New Lease on Life

Faced with an aging fleet of diesel tow tractors and belt loaders, fleet managers at US Airways searched for a more economic alternative to simply replacing the equipment. “After coming out of bankruptcy and the merger, we were looking at options — a better, more cost-effective program,” says Dennis Jancart, vendor supervisor at US Airways.

Hercules Engine Components LLC, which supplied the airline with parts for the Hercules engines, offered an option in the form of engine repowering for the tugs and remanufacturing of cradles for the belt loaders. But new, cleaner engines didn’t remedy the external wear on the 20-year-old units. Responding to a request by the airline, Hercules branched out into a new service — “zero-time” refurbishment.

That was four years ago. The ongoing partnership has seen the complete zero-time refurbishment of more than 60 tugs and 30 belt loaders for US Airways, which the airline has expected will bring at least another 20 years of service life to each unit. “We’re hoping that we can get the same life out of them as what we had,” Jancart says. “We’ve found it to be a good program and cost effective and probably as close as you can get to a new vehicle.”

Recently, the company incorporated electric conversion of the GSE units into its zero-time refurbishment program, having completed the conversion of one tug for US Airways Express and in the process with a belt loader. It is a program that Hercules has hoped will appeal to the cost- and environmentally conscious nature of other airlines.

‘ZERO-TIME’ NICHE
“Our niche is to take an old vehicle that’s badly worn, put it through our refurbishment program and when it leaves our facility, it is like new — it looks, rides and operates like new,” says Jack Dienes, president of Hercules Engine Components LLC.

With an average turnaround time for a unit being 30 days, the company has worked to bring each unit to zero-hour use. The process has entailed the stripping of each unit and the replacement of all the components, including the engine, exhaust system, electrical system, cooling system, glass, seats, tires and brakes.

In addition to the electric-conversion option, Hercules offers Tier III diesel-engine installment in the zero-time refurbishments of tugs and belt loaders for US Airways. Dienes says Hercules has the ability to work with a variety of engines for various makes of tugs and belt loaders to meet customer-specific requirements.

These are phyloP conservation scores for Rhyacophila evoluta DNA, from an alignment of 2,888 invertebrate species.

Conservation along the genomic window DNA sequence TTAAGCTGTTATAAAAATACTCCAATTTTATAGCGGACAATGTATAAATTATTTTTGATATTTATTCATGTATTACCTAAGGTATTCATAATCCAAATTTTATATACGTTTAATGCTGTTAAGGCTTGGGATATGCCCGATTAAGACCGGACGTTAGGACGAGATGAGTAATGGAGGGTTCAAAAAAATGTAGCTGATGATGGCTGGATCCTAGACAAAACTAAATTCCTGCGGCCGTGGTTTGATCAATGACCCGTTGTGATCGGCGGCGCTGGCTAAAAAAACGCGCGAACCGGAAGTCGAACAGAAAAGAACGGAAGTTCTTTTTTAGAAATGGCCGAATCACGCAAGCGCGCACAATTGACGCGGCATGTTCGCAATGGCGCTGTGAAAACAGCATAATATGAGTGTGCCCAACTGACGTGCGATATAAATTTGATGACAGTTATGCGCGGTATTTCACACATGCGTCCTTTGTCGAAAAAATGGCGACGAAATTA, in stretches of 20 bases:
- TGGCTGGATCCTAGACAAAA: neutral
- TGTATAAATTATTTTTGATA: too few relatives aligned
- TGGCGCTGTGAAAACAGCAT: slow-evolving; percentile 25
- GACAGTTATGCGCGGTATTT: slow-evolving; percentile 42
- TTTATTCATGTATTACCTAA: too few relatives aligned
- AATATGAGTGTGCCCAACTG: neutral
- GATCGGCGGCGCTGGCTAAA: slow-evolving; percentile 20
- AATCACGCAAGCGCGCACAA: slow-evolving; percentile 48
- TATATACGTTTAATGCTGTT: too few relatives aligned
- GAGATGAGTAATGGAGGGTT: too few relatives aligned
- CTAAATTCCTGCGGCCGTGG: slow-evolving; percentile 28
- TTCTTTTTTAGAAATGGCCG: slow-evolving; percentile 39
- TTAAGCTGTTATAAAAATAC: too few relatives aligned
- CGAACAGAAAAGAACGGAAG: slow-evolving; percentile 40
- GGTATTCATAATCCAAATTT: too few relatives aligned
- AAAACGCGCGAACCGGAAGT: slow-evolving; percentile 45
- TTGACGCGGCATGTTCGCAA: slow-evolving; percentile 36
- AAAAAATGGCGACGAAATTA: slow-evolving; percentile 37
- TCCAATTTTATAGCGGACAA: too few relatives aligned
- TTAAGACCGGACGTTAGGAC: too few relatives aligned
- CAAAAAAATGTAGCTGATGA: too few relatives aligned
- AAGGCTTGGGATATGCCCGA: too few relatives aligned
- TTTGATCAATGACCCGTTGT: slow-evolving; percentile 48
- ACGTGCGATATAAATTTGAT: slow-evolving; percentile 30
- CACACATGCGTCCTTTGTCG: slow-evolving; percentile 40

“I would say it’s driven by the customer,” he says. “We are actually taking the customer’s design and working with them on the upgrades on their tractors that meet their needs.”

LESS GREEN FOR ‘GREEN’
Among the needs of many airlines today has been cost savings with an environmental benefit, which Dienes says the company offers with its refurbishment services. “We are giving you a like-new tractor, changing from diesel to electric at a price that’s very reasonable,” he says.

For the airline, it’s also a matter of reusing all available resources. “All of this metal is going to end up in the scrap yard,” says Patrick McDermott, fleet supervisor at US Airways. “They are basically recycling these units.”

You’re taking existing equipment and you’re using resources that were already utilized and you’re making a piece of equipment serviceable again,” McDermott says, “which looks good to the public and it runs and you didn’t have to go out there and waste all kinds of resources.”

The work with the airlines has accounted for about 20 percent of the Hercules’ business, which is rooted in parts and remanufacturing of engines for industrial equipment. But the company has hoped to expand its services to other airlines.

“We’re not a large company, and are not expecting to become a large company, but we are confident that we can fill a niche to help the airlines reduce their operating costs and meet emission standards using their existing fleet with a minimum of capital expense.” Dienes says “We fit into the cycle someplace. When the airline bought new equipment, it purchased tons of steel as part of the unit, why buy the steel again? It just makes economic sense to recycle it.”

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